Good Jobs vs Easy Jobs

Forgive me, for this isn’t exactly chess related, but in a way it is.  It’s certainly affecting my chess, or my lack thereof.  It has to do with jobs, namely, the neverending pursuit to get a good one.

We are told almost from birth to get a good job.  Not just that, but a job you love.  “I want you to do what you love,” I heard over and over from my mom.  “If you love your job, then you’ll never work a day in your life.”  That’s a nice sound bite, but it’s a load of crap.

This is inspired by my recent job change.  In January, I left my role as senior instructor at a martial arts dojo and took up the role of law clerk at a local law firm.  There have been a host of changes, as you can imagine.  In the former, I had nearly 20 years experience; in the latter, I have near zero.  One I worked predominately with children; the other I predominately work with millionaires.  That’s about the biggest change you can make from one job.  As you can imagine, it also pays better, which never hurts.

On the downside, and as chess has taught us every move has a downside, I work more hours.  Substantially more.  At karate, I averaged around 33hrs a week, which I suppose barely counts as a full-time job.  At the firm, I clock a minimum 40hrs and hover closer to 50.  This might surprise you, but it’s harder to study chess when you have 17 less hours each week.

It goes beyond just the numbers, though.  I have longer days, and I’m more tired afterwards.  More accurately, I’m mentally drained.  I have lots of energy to do a workout or volunteer at karate afterwards, but much less for solving abstract geometric problems.  So yes, I have less hours, but I also have less energy to to use in those hours.  I also have interests beyond chess, contrary to what this blog may portray.

One reason, and perhaps the reason, I was able to improve from 1800 to 2000+ on was because I had time.  Most adults don’t have that luxury.  Between work, kids, family, friends and general day-to-day stuff, time disappears.  I used my time, and so when I studied one hour a day for several months, it makes sense that I improved faster than other adults who can only afford an hour a week.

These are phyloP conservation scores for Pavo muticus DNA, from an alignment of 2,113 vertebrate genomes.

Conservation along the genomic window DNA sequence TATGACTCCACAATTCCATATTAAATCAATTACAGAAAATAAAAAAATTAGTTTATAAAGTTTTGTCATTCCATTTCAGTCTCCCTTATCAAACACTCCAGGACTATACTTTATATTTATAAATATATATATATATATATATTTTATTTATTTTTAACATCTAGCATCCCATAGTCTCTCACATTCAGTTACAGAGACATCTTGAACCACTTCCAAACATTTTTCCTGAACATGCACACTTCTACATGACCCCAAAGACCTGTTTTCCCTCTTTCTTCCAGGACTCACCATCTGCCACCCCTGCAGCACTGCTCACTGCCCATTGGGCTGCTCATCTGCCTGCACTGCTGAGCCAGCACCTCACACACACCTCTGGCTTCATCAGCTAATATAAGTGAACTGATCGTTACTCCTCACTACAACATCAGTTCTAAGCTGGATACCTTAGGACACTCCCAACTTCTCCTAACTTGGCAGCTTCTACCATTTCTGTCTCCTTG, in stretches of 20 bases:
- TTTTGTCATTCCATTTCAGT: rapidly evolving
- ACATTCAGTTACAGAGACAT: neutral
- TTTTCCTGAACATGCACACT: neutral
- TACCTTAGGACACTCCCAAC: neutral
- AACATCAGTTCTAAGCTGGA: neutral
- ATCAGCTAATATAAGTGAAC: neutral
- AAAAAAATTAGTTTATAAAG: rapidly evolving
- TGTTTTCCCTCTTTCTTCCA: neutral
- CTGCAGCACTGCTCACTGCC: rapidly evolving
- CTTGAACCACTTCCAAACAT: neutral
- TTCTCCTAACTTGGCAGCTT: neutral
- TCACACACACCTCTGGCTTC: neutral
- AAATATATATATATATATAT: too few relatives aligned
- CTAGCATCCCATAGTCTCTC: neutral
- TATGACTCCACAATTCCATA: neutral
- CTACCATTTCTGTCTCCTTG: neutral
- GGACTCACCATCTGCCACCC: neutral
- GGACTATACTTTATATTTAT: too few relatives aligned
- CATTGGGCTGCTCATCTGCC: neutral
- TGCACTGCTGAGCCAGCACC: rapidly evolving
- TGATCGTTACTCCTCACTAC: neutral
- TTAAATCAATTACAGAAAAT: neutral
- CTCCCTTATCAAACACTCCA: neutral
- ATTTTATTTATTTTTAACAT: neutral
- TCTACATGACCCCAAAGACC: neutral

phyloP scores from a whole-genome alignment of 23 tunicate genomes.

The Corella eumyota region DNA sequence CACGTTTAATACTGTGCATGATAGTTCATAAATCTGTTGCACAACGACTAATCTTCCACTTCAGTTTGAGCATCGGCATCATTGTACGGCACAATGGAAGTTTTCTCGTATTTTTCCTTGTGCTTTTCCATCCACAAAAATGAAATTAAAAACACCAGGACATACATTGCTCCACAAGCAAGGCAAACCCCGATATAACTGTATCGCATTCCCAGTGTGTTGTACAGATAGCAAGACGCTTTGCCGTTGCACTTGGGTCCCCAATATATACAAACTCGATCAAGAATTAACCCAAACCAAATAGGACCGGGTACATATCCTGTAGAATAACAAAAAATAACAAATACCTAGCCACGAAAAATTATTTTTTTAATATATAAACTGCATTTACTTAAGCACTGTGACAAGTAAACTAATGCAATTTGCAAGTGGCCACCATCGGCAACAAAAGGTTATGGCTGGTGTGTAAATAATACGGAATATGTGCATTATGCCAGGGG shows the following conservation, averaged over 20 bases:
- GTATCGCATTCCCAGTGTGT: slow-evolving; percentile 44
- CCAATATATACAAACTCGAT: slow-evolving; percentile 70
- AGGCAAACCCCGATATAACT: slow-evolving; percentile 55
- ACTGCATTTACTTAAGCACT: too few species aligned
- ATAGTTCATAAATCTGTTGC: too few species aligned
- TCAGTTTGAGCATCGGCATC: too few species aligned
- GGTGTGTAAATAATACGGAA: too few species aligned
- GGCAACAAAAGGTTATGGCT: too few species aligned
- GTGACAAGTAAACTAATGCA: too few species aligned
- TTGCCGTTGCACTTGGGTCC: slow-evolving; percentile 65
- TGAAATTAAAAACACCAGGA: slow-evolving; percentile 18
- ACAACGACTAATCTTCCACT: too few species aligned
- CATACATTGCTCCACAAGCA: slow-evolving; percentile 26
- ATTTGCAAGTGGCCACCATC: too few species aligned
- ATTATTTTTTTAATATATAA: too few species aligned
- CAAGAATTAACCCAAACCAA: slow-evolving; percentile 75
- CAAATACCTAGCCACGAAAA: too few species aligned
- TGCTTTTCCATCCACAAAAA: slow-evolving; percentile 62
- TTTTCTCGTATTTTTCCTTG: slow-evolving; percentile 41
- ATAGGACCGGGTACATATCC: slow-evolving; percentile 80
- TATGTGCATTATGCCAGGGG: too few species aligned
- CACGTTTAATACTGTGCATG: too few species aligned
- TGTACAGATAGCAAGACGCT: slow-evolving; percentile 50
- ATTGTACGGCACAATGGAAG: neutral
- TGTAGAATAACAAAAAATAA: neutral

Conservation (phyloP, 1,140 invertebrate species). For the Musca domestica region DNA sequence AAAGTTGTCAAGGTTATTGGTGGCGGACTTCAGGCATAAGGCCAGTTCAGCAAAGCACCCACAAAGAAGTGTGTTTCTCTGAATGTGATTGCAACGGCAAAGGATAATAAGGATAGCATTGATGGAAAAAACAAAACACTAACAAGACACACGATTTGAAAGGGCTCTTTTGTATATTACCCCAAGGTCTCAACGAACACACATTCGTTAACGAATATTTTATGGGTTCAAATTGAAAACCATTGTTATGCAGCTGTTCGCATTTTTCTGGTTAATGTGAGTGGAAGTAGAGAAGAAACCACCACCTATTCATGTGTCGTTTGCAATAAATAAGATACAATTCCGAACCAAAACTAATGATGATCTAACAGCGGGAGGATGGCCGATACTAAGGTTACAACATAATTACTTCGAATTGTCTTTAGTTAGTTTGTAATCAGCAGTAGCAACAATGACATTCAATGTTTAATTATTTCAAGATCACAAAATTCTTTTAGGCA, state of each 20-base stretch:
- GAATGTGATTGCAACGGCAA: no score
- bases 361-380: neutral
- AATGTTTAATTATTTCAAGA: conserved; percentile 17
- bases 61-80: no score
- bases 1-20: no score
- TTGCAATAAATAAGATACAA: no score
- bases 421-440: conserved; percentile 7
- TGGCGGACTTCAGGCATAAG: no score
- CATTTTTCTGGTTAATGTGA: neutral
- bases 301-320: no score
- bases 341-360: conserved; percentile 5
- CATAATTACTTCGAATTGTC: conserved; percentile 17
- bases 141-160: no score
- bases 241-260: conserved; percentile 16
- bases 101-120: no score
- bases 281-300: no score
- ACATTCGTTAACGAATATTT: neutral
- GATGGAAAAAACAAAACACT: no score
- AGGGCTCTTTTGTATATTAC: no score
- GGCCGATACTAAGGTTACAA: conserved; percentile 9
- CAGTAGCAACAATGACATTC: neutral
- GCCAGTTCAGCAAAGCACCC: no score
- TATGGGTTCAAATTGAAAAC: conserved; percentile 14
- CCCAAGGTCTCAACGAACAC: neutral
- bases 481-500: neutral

The question then becomes clear: what do you value?  How important is a good job?  I have a good job, even a great job.  It pays the bills, keeps me intellectually stimulated, is never the same as the day before and it has ample room for advancement.  More than a job, it is the beginning of a career.  That’s pretty damn cool.  On the downside, it takes most of my time and energy, and my other interests understandable lag behind.

My old job was … well, let’s not say bad, but it was definitely a job, not a career.  No career potential, little chance of advancement, most days were the same and I sometimes had little to do on the slower days.  On the plus side, I had time.  I could do things, just about anything I want.  During those five years I spent teaching karate, I also: wrote a book (not to mention 400+ days of consecutive blogging), learned to play the piano, learned to draw, learned to juggle, delved deep into object manipulation, read hundreds of books, got in the best shape of my life and the list goes on and on.  My job itself may have been nothing special, but it let me do special things.

This, then, is the dynamic.  What will it be, a good job, a career at the expense of some of your interests?  Or an easy job, something nothing special but lets you pursue your interests every day?  Neither is wrong, as long as you choose it for the right reason.  It’s fully possible, even preferable, to have what others call a dead-end job but to be incredibly happy because you can do everything you want.

Am I happy where I am?  Did I make the right choice?  Good question.  For me, post university, I have lived an ‘interest-focused’ life, and it’s been fun … but there was also the feeling of needing something more, of going beyond my current station.  I am ready to pursue something bigger, if only for the experience.  If this works long term, amazing.  If it doesn’t, I can always go back to what I know works.  It’s win-win … even if it costs my chess time.

You now know why I update less.  I want to promise I’ll do more, but that would be foolish.  I will do what I can, when I can, and if the gift of time ever descends upon me again, believe me, chess will be one of my first destinations.

One thought on “Good Jobs vs Easy Jobs

  1. SeniorPatzer

    Hi SmithyQ,

    What a terrific introspective existential post! I loved reading your thoughtfulness about the multidimensional tradeoffs.

    Curious. What do you think is the meaning and purpose of life? Both in the abstract, and for you individually and personally. In 100 words or less. Just kidding.

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